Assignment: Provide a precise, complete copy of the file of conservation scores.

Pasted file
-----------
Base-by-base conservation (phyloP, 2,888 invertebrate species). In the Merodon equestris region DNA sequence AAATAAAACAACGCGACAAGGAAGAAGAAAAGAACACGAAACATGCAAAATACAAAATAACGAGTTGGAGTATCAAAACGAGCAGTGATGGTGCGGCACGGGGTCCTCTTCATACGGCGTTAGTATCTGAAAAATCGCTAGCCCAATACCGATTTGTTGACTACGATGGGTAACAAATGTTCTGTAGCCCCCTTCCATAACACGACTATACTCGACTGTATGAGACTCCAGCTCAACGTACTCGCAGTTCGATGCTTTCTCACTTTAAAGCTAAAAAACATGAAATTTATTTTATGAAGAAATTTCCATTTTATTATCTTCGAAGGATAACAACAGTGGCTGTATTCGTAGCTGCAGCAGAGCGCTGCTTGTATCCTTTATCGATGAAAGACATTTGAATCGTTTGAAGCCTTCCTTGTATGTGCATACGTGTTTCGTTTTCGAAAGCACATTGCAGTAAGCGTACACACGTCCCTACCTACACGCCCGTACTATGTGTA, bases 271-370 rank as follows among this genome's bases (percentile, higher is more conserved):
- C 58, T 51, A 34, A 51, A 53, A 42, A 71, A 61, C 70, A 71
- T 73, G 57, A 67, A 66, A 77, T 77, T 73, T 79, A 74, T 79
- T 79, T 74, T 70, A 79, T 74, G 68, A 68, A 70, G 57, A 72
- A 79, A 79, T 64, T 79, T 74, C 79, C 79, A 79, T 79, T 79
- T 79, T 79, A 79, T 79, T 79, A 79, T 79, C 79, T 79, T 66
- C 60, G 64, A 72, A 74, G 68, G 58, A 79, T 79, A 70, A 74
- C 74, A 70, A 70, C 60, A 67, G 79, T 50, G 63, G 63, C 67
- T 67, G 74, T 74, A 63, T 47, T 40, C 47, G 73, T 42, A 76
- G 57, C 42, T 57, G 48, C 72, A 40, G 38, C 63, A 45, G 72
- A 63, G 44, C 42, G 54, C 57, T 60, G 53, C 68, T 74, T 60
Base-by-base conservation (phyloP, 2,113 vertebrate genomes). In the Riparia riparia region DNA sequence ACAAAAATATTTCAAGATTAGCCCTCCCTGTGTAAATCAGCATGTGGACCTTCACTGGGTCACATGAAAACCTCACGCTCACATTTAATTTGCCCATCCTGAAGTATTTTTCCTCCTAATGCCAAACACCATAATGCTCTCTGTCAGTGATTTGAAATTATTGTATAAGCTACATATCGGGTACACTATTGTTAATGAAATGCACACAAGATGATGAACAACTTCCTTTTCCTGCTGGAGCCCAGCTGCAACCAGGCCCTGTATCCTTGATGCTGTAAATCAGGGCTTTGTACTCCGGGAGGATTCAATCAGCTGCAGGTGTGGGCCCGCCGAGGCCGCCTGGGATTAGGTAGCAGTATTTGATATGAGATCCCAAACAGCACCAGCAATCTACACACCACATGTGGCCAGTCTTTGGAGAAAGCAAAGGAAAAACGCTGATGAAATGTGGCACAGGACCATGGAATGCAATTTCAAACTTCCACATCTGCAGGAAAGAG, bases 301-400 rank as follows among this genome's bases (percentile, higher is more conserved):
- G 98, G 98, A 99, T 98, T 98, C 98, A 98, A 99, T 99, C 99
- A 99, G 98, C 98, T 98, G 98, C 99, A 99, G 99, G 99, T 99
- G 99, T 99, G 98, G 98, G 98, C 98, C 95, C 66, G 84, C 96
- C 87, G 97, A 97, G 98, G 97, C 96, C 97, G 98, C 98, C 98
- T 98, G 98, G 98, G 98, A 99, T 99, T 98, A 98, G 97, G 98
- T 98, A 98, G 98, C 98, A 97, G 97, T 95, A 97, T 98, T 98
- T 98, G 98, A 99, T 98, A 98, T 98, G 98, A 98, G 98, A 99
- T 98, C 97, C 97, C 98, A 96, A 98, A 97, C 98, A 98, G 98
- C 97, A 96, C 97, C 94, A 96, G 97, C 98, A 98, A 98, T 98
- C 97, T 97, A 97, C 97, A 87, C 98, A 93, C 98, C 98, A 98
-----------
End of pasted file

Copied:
Base-by-base conservation (phyloP, 2,888 invertebrate species). In the Merodon equestris region DNA sequence AAATAAAACAACGCGACAAGGAAGAAGAAAAGAACACGAAACATGCAAAATACAAAATAACGAGTTGGAGTATCAAAACGAGCAGTGATGGTGCGGCACGGGGTCCTCTTCATACGGCGTTAGTATCTGAAAAATCGCTAGCCCAATACCGATTTGTTGACTACGATGGGTAACAAATGTTCTGTAGCCCCCTTCCATAACACGACTATACTCGACTGTATGAGACTCCAGCTCAACGTACTCGCAGTTCGATGCTTTCTCACTTTAAAGCTAAAAAACATGAAATTTATTTTATGAAGAAATTTCCATTTTATTATCTTCGAAGGATAACAACAGTGGCTGTATTCGTAGCTGCAGCAGAGCGCTGCTTGTATCCTTTATCGATGAAAGACATTTGAATCGTTTGAAGCCTTCCTTGTATGTGCATACGTGTTTCGTTTTCGAAAGCACATTGCAGTAAGCGTACACACGTCCCTACCTACACGCCCGTACTATGTGTA, bases 271-370 rank as follows among this genome's bases (percentile, higher is more conserved):
- C 58, T 51, A 34, A 51, A 53, A 42, A 71, A 61, C 70, A 71
- T 73, G 57, A 67, A 66, A 77, T 77, T 73, T 79, A 74, T 79
- T 79, T 74, T 70, A 79, T 74, G 68, A 68, A 70, G 57, A 72
- A 79, A 79, T 64, T 79, T 74, C 79, C 79, A 79, T 79, T 79
- T 79, T 79, A 79, T 79, T 79, A 79, T 79, C 79, T 79, T 66
- C 60, G 64, A 72, A 74, G 68, G 58, A 79, T 79, A 70, A 74
- C 74, A 70, A 70, C 60, A 67, G 79, T 50, G 63, G 63, C 67
- T 67, G 74, T 74, A 63, T 47, T 40, C 47, G 73, T 42, A 76
- G 57, C 42, T 57, G 48, C 72, A 40, G 38, C 63, A 45, G 72
- A 63, G 44, C 42, G 54, C 57, T 60, G 53, C 68, T 74, T 60
Base-by-base conservation (phyloP, 2,113 vertebrate genomes). In the Riparia riparia region DNA sequence ACAAAAATATTTCAAGATTAGCCCTCCCTGTGTAAATCAGCATGTGGACCTTCACTGGGTCACATGAAAACCTCACGCTCACATTTAATTTGCCCATCCTGAAGTATTTTTCCTCCTAATGCCAAACACCATAATGCTCTCTGTCAGTGATTTGAAATTATTGTATAAGCTACATATCGGGTACACTATTGTTAATGAAATGCACACAAGATGATGAACAACTTCCTTTTCCTGCTGGAGCCCAGCTGCAACCAGGCCCTGTATCCTTGATGCTGTAAATCAGGGCTTTGTACTCCGGGAGGATTCAATCAGCTGCAGGTGTGGGCCCGCCGAGGCCGCCTGGGATTAGGTAGCAGTATTTGATATGAGATCCCAAACAGCACCAGCAATCTACACACCACATGTGGCCAGTCTTTGGAGAAAGCAAAGGAAAAACGCTGATGAAATGTGGCACAGGACCATGGAATGCAATTTCAAACTTCCACATCTGCAGGAAAGAG, bases 301-400 rank as follows among this genome's bases (percentile, higher is more conserved):
- G 98, G 98, A 99, T 98, T 98, C 98, A 98, A 99, T 99, C 99
- A 99, G 98, C 98, T 98, G 98, C 99, A 99, G 99, G 99, T 99
- G 99, T 99, G 98, G 98, G 98, C 98, C 95, C 66, G 84, C 96
- C 87, G 97, A 97, G 98, G 97, C 96, C 97, G 98, C 98, C 98
- T 98, G 98, G 98, G 98, A 99, T 99, T 98, A 98, G 97, G 98
- T 98, A 98, G 98, C 98, A 97, G 97, T 95, A 97, T 98, T 98
- T 98, G 98, A 99, T 98, A 98, T 98, G 98, A 98, G 98, A 99
- T 98, C 97, C 97, C 98, A 96, A 98, A 97, C 98, A 98, G 98
- C 97, A 96, C 97, C 94, A 96, G 97, C 98, A 98, A 98, T 98
- C 97, T 97, A 97, C 97, A 87, C 98, A 93, C 98, C 98, A 98